EPA Approves Changes to California Regulations on Cargo Handling Equipment Emissions
The Environmental Protection Agency has granted the California Air Resources Board’s request for authorization of amendments to its regulations on mobile cargo handling equipment at ports and intermodal rail yards, which are designed to use best available control technologies to reduce public exposure to emissions of diesel particulate matter and nitrogen oxides. Petitions for judicial review of this decision are due no later than July 6.
According to the EPA, CARB’s regulations establish best available control technology requirements that affect the sellers, renters, lessors, owners and operators of mobile cargo handling equipment used at California’s ports or intermodal rail yards (e.g., yard trucks, top handlers, side handler, rubber-tired gantry cranes, forklifts, dozers and loaders). In February 2012 the EPA granted California a full waiver from the applicable Clean Air Act provisions for those parts of the regulations establishing emissions standards for new on-road motor vehicles and full authorization for standards and other requirements related to the control of emissions affecting new and in-use non-road engines. CARB then adopted in October 2012 amendments to the regulations that provide additional compliance flexibilities.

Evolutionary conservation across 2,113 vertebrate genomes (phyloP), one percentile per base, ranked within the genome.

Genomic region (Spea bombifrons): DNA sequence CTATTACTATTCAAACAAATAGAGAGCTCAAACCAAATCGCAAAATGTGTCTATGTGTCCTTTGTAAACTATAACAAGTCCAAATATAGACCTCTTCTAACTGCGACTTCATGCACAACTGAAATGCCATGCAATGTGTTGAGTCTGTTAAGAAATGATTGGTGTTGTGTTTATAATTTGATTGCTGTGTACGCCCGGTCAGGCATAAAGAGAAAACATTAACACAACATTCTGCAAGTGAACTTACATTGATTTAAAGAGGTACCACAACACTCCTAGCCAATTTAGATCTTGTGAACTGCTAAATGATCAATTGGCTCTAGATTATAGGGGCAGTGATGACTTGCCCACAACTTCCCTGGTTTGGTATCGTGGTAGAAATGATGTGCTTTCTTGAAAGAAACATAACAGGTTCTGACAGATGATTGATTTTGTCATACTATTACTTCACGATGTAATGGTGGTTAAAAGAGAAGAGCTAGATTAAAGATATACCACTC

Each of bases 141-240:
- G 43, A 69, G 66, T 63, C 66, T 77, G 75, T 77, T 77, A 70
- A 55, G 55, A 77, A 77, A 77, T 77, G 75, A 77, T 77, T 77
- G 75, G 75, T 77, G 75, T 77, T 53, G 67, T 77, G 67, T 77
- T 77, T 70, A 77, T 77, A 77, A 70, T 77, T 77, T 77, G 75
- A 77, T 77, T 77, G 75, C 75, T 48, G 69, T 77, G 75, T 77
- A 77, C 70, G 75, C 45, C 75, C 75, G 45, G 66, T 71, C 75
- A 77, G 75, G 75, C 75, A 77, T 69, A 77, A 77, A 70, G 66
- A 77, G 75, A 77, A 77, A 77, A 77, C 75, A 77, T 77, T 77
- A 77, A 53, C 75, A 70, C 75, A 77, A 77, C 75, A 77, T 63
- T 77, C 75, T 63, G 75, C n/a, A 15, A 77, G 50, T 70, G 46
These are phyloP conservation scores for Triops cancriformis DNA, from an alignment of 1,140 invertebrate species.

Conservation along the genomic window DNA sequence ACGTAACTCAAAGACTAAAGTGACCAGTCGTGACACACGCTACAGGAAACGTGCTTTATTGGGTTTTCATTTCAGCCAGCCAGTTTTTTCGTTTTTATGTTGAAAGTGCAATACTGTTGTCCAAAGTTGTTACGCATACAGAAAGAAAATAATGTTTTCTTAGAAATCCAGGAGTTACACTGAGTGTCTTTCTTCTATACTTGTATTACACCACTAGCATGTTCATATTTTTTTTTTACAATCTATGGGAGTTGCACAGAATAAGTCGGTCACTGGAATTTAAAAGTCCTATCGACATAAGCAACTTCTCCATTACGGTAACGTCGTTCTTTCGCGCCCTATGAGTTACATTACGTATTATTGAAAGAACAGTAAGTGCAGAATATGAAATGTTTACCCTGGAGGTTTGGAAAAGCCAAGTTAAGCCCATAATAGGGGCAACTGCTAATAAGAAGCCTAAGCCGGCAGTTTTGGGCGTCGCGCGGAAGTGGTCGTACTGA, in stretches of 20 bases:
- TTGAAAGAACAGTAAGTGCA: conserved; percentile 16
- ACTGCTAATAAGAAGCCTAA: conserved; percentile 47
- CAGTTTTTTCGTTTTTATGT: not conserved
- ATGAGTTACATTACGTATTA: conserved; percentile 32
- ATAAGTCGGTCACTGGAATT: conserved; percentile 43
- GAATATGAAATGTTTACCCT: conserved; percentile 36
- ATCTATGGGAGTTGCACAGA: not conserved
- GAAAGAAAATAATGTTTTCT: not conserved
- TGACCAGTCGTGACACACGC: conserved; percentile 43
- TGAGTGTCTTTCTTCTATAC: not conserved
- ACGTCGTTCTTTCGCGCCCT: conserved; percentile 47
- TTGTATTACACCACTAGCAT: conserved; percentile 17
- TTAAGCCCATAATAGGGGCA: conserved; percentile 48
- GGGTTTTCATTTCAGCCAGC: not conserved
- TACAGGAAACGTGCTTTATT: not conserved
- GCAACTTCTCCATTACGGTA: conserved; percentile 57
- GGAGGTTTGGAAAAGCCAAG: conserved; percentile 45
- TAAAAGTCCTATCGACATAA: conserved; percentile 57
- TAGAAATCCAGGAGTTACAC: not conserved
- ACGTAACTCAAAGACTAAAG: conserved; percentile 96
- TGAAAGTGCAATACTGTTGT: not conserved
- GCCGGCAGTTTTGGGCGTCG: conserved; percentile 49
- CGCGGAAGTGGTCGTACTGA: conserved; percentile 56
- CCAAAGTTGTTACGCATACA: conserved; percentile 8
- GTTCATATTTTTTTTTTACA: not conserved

Pursuant to a request by CARB, the EPA has now (a) confirmed that those amendments related to modification to retrofit requirements and operational practices, demonstration of emissions equivalency for alternative technology such as hybrid and electric equipment, and modification of compliance requirements fall within the scope of the EPA's February 2012 authorization, and (b) granted a full authorization to those amendments providing for a new opacity based monitoring program for in-use non-road vehicles and equipment and a new retrofit requirement for engines meeting the Tier 4 family emissions limit standards.